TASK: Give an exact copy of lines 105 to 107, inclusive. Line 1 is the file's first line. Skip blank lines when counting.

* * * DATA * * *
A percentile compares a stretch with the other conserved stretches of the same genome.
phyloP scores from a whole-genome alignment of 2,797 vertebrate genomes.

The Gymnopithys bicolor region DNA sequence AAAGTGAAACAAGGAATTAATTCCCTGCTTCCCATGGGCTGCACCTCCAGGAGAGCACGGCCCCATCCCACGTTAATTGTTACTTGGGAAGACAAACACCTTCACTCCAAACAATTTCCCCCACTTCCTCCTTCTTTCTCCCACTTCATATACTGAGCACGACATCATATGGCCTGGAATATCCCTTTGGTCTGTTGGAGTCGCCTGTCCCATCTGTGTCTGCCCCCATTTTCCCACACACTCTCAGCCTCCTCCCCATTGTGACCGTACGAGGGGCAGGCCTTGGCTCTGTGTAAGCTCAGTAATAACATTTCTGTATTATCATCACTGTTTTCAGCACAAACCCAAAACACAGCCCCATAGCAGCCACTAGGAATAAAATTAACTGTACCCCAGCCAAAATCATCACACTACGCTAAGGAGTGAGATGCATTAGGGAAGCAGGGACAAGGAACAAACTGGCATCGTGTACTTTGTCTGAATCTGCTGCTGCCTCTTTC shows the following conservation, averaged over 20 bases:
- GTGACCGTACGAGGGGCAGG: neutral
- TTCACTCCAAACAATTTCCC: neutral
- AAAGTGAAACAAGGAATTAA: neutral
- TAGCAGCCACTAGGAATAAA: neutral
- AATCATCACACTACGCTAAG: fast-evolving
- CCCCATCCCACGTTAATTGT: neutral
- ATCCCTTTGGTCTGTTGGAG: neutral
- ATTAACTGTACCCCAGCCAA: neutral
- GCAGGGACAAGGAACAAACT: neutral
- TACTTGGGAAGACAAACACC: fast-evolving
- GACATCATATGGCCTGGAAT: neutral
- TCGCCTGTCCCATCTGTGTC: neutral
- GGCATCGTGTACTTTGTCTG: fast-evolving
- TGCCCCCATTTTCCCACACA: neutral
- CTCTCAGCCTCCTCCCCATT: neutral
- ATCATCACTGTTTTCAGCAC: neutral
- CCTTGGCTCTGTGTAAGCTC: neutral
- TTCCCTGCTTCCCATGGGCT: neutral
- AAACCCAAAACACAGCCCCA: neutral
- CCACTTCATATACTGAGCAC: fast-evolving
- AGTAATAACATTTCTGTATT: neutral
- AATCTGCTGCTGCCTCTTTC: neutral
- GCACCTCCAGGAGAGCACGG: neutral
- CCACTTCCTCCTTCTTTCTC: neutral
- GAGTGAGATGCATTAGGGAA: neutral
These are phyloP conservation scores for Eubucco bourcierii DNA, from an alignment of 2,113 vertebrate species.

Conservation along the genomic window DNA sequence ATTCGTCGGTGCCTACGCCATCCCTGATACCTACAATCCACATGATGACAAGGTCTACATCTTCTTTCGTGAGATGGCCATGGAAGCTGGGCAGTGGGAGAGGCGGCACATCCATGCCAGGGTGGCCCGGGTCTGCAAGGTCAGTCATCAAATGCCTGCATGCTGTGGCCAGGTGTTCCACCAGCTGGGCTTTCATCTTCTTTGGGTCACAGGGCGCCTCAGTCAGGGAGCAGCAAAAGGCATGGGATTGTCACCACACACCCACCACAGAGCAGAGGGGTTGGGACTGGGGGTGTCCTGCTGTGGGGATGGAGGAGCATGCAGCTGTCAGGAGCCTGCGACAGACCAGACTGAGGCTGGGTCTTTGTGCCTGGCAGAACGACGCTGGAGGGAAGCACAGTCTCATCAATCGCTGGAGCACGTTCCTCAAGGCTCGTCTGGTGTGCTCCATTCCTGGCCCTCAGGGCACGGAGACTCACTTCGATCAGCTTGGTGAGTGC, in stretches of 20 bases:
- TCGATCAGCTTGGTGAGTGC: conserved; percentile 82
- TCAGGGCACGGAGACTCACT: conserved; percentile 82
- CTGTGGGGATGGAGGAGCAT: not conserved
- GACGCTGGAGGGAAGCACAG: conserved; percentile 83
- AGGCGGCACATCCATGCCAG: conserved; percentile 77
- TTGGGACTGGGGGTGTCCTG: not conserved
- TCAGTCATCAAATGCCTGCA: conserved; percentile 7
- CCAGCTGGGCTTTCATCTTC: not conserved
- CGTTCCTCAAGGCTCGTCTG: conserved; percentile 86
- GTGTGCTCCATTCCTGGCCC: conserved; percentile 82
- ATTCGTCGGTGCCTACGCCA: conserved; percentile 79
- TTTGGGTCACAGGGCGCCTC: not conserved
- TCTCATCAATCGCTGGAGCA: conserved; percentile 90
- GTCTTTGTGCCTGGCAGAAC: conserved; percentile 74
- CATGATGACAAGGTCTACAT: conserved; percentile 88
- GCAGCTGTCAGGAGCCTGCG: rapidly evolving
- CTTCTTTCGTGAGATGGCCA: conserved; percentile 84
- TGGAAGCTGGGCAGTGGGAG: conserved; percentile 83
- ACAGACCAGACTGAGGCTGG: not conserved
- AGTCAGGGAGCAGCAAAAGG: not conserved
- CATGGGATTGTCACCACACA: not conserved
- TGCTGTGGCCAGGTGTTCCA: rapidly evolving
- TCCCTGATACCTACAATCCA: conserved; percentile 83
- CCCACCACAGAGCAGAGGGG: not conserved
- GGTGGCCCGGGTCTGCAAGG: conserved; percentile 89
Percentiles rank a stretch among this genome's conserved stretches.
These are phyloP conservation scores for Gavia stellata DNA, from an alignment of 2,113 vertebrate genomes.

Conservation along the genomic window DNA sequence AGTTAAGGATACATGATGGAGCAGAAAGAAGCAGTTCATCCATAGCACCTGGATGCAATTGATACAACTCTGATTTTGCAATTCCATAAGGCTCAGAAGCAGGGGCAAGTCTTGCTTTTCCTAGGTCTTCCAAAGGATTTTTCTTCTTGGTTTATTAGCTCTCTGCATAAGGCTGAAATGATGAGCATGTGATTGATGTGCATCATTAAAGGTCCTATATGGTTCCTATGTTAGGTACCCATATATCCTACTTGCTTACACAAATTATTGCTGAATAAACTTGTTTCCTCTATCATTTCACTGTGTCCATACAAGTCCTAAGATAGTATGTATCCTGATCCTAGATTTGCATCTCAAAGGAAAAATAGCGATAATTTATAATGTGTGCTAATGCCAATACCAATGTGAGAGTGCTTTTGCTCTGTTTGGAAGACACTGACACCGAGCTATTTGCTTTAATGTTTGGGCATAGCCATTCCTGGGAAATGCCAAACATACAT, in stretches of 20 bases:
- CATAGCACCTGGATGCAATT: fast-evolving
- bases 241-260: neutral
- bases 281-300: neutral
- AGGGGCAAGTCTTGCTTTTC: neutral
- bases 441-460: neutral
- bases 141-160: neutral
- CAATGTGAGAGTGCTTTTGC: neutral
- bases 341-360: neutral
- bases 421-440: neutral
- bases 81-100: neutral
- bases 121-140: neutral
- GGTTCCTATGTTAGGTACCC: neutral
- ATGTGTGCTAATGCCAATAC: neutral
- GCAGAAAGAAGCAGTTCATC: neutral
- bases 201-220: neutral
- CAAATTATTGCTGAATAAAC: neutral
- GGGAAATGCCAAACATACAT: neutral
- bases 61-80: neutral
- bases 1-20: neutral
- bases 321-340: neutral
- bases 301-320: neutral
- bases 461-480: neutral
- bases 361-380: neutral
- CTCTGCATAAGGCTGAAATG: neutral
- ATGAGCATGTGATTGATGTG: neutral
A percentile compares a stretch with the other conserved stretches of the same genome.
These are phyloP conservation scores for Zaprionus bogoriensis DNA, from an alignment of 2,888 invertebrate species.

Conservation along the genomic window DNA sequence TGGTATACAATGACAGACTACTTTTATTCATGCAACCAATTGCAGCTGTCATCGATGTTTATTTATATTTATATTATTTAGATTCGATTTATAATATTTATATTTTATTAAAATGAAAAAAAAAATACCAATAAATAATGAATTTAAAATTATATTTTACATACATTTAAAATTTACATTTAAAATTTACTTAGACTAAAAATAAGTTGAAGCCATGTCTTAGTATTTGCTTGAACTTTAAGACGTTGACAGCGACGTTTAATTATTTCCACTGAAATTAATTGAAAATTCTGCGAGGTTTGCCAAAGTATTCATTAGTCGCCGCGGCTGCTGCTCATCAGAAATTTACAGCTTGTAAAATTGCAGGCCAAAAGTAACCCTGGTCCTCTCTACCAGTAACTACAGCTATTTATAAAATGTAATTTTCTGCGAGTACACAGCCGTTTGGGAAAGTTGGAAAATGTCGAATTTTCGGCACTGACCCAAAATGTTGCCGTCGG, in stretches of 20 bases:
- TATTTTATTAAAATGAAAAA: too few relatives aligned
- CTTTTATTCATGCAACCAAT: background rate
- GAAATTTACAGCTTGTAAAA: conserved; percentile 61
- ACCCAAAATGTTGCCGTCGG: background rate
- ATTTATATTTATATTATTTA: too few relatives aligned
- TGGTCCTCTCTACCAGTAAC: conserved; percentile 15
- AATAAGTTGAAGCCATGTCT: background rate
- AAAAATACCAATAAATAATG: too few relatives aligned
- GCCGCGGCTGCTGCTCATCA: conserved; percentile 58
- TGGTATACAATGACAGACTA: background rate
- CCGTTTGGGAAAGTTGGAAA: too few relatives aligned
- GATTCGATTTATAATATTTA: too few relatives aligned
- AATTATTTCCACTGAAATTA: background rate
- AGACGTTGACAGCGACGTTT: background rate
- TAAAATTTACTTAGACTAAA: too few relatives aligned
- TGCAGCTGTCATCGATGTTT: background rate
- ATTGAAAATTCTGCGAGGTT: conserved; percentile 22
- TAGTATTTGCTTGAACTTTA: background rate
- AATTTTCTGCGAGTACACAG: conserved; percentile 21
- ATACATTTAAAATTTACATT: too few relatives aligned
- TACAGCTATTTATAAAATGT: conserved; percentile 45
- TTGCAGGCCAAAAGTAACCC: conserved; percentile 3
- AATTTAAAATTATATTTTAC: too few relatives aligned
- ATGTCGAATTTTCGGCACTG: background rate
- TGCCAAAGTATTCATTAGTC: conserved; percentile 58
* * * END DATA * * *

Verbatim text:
- AATTTTCTGCGAGTACACAG: conserved; percentile 21
- ATACATTTAAAATTTACATT: too few relatives aligned
- TACAGCTATTTATAAAATGT: conserved; percentile 45